Editorial: Two Cheers For Sales Tax Reform

[Reprinted with Permission]

by Brian Majesky, Music Trades

The prayers of brick-and-mortar retailers may finally be answered if the U.S. Supreme Court strikes down the 1994 North Dakota vs. Quill judgement that made it possible for most mail order retailers to skirt collecting sales tax. This quirk in the tax law unquestionably tilted the scales in favor of online sellers for close to three decades. As brick-and-mortar music retailers regularly complain, “Even if we match their price, we’re still charging the customer between 5 and 9% more because of the sales tax.” However, any decision addressing cross-border sales tax collection may bring with it an entirely new set of unwelcome problems, so it’s prudent to hold off on the celebration.

First, a little background on how we got where we are, and what might lie ahead. In 1992 the State of North Dakota sued Quill, a Minneapolis-based seller of office products, demanding unpaid sales tax. Attorneys argued that the thousands of catalogs Quill mailed into North Dakota constituted an “in-state presence,” and thus the retailer was responsible for collecting and remitting sales tax. Quill’s legal team dissented vigorously, all the way up to the Supreme Court. Justice John Paul Stevens ultimately ruled in favor of Quill. Citing the Constitution’s Commerce Clause, he argued that to be liable for sales tax, a business had to have a physical presence in the state that included some combination of personnel and facilities. Catalogs apparently didn’t count. In his ruling, though, Stevens left the door open for Congress to draft legislation that would either redefine what constituted a physical presence or enable some type of cross-border tax collection. Twentyfour years later, no meaningful legislation addressing the issue has been produced, although numerous states, including New Jersey, New York, and Connecticut, have established reciprocal sales tax collection agreements.

On April 17, the Supreme Court heard oral arguments for the case of South Dakota vs. Wayfair, which is very similar to the 1992 Quill case. South Dakota contends that the numerous independent merchants who use the Wayfair digital marketplace to sell housewares owe an estimated $50 million in unpaid sales taxes. At issue is whether the Wayfair website and app, which reside on computers and tablets throughout the Mount Rushmore State, constitute an “in-state” presence. Supreme Court justices try not to telegraph their judicial leanings in advance, but court watchers are predicting a ruling sometime in July that favors South Dakota.

Such a ruling would enable states to reach across borders to levy sales tax bills on remote online sellers, thus creating an entirely new set of challenges. Would revenue hungry states launch sweeping nationwide efforts to collect taxes from out-of-state merchants? Would they be emboldened to use harsh methods, knowing that their distant targets would not have any recourse in the voting booth? What would a reasonable threshold be for incurring a sales tax liability?$10 in sales? $10 million? What about the case of a music dealer with a brick-and-mortar store generating 35% of its revenue on eBay and Reverb? What would that dealer’s reaction be when ten states sent bills for unpaid sales taxes, along with additional fines and penalties? What is the administrative cost to calculate and remit appropriate sales tax to the thousands of distinct jurisdictions nationwide, and is there any accessible software that can help?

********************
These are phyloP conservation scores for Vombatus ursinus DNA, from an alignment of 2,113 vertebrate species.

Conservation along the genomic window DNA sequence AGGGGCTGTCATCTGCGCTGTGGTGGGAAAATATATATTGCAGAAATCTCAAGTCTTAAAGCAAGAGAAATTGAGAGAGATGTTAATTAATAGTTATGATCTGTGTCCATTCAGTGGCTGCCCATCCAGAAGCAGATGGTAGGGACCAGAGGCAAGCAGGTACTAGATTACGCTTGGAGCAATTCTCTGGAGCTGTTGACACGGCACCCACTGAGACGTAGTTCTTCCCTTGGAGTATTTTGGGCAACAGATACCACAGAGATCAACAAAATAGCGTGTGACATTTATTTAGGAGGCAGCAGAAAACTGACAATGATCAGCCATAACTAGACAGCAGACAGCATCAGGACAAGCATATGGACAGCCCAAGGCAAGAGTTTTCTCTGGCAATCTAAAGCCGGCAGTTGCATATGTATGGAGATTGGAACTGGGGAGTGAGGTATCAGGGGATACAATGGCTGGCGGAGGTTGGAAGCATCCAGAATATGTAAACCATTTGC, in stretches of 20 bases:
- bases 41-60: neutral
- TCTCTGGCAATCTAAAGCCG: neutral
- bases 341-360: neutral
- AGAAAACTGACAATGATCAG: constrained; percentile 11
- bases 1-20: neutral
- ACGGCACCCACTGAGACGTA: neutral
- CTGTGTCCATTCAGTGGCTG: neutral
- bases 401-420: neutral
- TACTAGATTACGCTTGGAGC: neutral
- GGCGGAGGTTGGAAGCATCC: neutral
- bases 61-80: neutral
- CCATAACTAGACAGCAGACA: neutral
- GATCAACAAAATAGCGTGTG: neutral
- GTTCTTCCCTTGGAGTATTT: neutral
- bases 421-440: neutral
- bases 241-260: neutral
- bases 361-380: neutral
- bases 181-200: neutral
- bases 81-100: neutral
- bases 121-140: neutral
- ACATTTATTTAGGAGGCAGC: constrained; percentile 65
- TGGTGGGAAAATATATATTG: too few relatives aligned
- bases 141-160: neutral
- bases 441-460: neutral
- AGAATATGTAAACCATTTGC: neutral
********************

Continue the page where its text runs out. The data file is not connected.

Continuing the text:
While waiting for answers to these and numerous other questions, we’d suggest that any court ruling may not significantly alter the competitive balance between brick-and-mortar and online sellers. For starters, avoiding sales tax is just one reason customers shop online; it’s certainly not the only reason. Furthermore, with the exception of a handful of high-end piano retailers, every store in our annual Top 200 ranking is an online seller to one extent or another. They either sell through their own sites, or on the various online marketplaces. Consequently, if the Supreme court decided toe “level the playing field,” they could face potential tax compliance issues. Ironically, the court’s decision will have no impact on “mega-retailers.” Amazon, Wal-Mart, Target, and numerous others are already collecting and remitting sales tax nationwide. The burden will fall disproportionately on small businesses, which includes the vast majority of music retailers.

Retail is retail whether it’s done over the counter or on a website. Since basic fairness dictates according similar legal treatment to similar activities, it follows that if brick-and-mortar retailers are responsible for collecting sales tax, so should their online competitors. Unassailable logically, but how it plays out once state taxing agencies get involved is anyone’s guess. Will brick-and-mortar retailers regain a competitive edge with the playing field “leveled?” Or, will they face unforeseen liabilities and extra administrative cost complying with out-of-state agencies? Let’s hope for the former, but prepare for the latter.

Brian T. Majeski, Editor